Monday, December 15, 2008

Protect Your Nuts

I love trees, and I love oaks best of all. I'm not sure why I feel such an affinity for them, but I think it's mainly because they get so big, and that it takes so long for them to grow to their full maturity. An old oak represents a century or two of time's passing. It stands steady and unmoved while the tides of history ebb and flow around its roots. I never gave much thought, though, to the seedlings.

Back in the fall, while roaming around in the woods, I remarked to the hubby that we had all these oak trees and yet there wasn't a single acorn in sight. It seemed weird. Even a little creepy.

Then I read an article somewhere about how deer eat so many acorns that they are changing the balance of the forests from predominantly oak to maple. There are areas where conservationists are fencing off areas so that the nuts have a chance to sprout and mature, to try to preserve the species. With so many deer around here, I figured that solved the mystery of the missing acorns.

Not so. It seems there is a worrisome absence of acorns in general this year: Acorn Shortage Drives Scientists Nutty. Aside from the lack of new oak trees, this means trouble for deer, squirrels, turkeys, and other wildlife that depend on acorns to survive the winter.

Nobody knows yet if this is just an unusually light year following an unusually heavy one, or whether it signals a more deeply rooted environmental problem.

At the old house, there used to be dozens of ancient oaks around us, and the ground was littered with acorns in the fall. In spring, we'd pull up loads of oak seedlings as weeds in the flower beds and lawn. I wish now that I had potted some of them up to transplant into the woods.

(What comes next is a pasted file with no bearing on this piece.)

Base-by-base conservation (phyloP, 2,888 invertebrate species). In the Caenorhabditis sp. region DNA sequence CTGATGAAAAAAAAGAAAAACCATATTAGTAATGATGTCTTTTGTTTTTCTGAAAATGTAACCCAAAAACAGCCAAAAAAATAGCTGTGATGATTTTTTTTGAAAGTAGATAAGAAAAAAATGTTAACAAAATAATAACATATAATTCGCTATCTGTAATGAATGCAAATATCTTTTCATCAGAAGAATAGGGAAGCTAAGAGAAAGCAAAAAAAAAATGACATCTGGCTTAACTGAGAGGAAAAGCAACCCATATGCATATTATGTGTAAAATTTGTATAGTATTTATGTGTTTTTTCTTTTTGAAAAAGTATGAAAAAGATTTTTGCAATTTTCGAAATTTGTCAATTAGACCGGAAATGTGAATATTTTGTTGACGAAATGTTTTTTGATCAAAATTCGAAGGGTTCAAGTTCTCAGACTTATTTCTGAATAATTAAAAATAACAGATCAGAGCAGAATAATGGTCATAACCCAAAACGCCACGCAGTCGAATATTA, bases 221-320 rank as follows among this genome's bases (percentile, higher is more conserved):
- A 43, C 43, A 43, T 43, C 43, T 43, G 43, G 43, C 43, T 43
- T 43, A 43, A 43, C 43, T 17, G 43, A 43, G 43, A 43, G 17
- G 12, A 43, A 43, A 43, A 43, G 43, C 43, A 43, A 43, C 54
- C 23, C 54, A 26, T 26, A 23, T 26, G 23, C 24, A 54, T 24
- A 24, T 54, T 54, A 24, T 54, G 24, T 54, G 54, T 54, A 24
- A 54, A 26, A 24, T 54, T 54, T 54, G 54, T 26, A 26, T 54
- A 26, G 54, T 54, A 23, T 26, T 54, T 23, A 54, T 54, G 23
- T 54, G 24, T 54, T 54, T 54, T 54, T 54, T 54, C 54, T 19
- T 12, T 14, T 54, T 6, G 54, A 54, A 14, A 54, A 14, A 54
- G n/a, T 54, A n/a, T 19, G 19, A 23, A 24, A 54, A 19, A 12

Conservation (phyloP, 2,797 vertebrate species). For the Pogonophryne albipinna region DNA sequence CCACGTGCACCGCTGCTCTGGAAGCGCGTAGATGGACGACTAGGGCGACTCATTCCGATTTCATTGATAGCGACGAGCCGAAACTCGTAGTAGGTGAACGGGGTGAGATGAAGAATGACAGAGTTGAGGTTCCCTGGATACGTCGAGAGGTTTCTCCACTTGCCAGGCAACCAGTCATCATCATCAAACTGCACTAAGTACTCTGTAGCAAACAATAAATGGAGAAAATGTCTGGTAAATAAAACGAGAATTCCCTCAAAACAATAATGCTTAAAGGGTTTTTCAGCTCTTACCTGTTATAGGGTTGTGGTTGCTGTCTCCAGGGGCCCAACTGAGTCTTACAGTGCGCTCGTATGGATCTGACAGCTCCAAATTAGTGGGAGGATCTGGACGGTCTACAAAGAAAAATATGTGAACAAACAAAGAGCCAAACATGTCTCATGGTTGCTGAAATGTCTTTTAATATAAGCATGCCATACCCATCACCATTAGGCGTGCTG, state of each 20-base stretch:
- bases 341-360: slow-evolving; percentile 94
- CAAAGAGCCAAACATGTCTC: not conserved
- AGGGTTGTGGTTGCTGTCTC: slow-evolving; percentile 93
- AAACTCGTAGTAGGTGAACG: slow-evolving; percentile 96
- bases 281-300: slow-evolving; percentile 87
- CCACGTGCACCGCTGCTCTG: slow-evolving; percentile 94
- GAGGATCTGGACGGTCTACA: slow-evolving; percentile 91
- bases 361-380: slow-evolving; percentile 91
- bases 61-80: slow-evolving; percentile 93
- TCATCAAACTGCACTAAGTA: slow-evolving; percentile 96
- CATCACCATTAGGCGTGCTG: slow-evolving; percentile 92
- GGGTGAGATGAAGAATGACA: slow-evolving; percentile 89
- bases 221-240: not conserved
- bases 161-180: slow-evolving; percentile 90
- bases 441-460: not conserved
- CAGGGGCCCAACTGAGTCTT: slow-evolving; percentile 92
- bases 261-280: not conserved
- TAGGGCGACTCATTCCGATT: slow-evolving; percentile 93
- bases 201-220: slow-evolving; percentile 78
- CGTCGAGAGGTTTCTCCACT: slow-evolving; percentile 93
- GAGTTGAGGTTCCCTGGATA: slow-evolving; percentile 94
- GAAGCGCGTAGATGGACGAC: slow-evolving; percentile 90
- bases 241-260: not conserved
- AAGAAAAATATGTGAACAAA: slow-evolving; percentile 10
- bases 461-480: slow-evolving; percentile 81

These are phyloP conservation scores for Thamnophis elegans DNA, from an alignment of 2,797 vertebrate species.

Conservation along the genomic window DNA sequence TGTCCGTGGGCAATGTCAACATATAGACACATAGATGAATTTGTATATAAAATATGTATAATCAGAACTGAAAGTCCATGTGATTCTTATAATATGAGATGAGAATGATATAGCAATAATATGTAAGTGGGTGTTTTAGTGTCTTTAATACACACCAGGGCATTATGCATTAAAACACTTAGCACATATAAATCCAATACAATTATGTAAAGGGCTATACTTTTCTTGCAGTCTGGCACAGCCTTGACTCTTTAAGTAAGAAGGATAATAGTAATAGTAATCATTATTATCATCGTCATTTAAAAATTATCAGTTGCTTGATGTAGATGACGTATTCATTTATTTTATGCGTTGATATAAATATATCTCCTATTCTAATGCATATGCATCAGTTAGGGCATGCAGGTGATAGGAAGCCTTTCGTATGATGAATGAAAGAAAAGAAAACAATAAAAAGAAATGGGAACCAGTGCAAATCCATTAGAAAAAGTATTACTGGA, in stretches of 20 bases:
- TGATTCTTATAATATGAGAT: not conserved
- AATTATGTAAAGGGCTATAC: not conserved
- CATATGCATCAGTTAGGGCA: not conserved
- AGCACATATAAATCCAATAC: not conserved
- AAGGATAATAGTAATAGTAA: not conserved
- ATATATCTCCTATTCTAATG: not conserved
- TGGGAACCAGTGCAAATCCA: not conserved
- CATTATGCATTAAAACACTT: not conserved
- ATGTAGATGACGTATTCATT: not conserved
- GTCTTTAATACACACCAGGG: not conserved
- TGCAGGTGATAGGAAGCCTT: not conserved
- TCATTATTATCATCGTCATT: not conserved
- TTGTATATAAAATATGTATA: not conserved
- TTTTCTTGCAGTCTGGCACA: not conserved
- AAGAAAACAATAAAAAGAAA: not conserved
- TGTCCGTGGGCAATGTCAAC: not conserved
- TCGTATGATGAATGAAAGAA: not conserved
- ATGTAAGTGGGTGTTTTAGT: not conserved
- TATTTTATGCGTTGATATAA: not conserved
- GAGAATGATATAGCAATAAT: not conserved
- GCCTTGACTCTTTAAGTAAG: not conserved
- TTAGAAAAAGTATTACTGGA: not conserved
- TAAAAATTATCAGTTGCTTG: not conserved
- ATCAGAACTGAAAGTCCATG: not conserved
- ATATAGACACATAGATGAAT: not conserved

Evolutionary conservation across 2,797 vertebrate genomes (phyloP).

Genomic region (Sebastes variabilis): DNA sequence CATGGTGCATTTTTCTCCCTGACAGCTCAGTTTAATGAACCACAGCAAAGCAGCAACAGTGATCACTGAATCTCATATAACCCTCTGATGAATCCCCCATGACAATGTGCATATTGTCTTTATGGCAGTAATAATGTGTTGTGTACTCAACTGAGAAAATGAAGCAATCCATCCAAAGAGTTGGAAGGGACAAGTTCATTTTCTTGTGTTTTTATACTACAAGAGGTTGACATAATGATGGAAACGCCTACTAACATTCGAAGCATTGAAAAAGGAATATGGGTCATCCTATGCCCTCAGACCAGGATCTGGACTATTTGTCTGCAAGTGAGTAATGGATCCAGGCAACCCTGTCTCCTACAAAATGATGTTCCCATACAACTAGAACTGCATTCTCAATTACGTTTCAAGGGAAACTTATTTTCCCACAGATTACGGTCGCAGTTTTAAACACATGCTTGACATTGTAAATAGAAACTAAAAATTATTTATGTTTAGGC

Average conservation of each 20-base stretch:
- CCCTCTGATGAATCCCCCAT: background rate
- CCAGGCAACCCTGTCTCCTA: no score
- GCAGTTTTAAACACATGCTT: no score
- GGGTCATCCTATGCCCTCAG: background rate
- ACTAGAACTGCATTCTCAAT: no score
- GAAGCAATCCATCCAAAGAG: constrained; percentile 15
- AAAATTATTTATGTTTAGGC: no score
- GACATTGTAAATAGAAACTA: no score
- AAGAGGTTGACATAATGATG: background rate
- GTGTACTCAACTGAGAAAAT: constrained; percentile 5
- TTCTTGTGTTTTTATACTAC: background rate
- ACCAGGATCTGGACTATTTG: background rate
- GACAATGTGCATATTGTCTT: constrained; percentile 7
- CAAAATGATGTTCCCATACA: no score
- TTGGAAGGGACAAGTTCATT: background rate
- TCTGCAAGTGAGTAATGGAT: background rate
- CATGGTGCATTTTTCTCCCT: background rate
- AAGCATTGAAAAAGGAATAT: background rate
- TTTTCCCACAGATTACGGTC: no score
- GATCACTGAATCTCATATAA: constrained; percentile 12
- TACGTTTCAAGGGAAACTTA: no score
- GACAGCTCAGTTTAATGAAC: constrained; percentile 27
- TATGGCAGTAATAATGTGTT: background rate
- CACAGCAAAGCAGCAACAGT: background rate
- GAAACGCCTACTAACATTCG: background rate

I know it's late in the year to gather and plant acorns, but if you're lucky enough to have seedlings next spring, please treat them kindly. They may be among the last, precious few.

8 comments:

spookydragonfly said...

I enjoyed reading this post...I learned something here. I do see plenty of acorns scattered around our woods. Great post!

ramblingwoods said...

Protect your nuts eh...LOL..I don't have any of these trees nearby, but this is interesting info....

sallyacious said...

When I clicked on the link from your other blog, I read the title of this post as "Project: Your Nuts." I couldn't WAIT to read that post.

We have a beautiful oak tree in our front yard. In the five and a half years we've lived here, it's increased by about 1/3 in height and the trunk size has tripled. I haven't checked for acorns around it this year, and now that it is snowing with no signs of stopping, I'm not going to. I will just have to wait until spring.

MyMaracas said...

Spooky, I'm glad to hear your woods have lots of acorns. I'm hoping there's nothing to worry about.

Rambling and Sally ... ::wink:: Glad you liked the title. LOL

~ L said...

Somehow I stumbled upon your new blog. It's gorgeous & so is your new home. I hope you & your family have many happy years there. I'm so sorry to hear about your FIL.

MyMaracas said...

L, I'm so happy to see you here! Thanks for stopping by, and for the kind words. Hope you're having a happy holiday!

Jan (Thanks For 2 Day) said...

Hi MM, I found this an interesting post. I was thinking about our yard this year, and other years. Until this year, I hadn't noticed many acorns dropping from our oaks...and we have some in the front and the back yards. Big, old oaks. Well, this fall, it was like an acorn=storm, literally. So many dropped that I'm sure we will need to remove tons of them in the spring--because they dropped on the gardens! Although it's a nice idea, I don't think I'll be able to transplant the seedlings:( The funny thing is, I noticed them more this year than ever, because they stained my sidewalk all over it in rusty circles. That hadn't happened before. Maybe the concern is just in certain areas. Hopefully it isn't a trend that will last. Jan

MyMaracas said...

Hello, Jan, and welcome!

I'm happy to hear you had lots of acorns this year, though they seem to have been a little pesky. I hope as you do that this is just an odd year for them. What would we do without grand old oaks?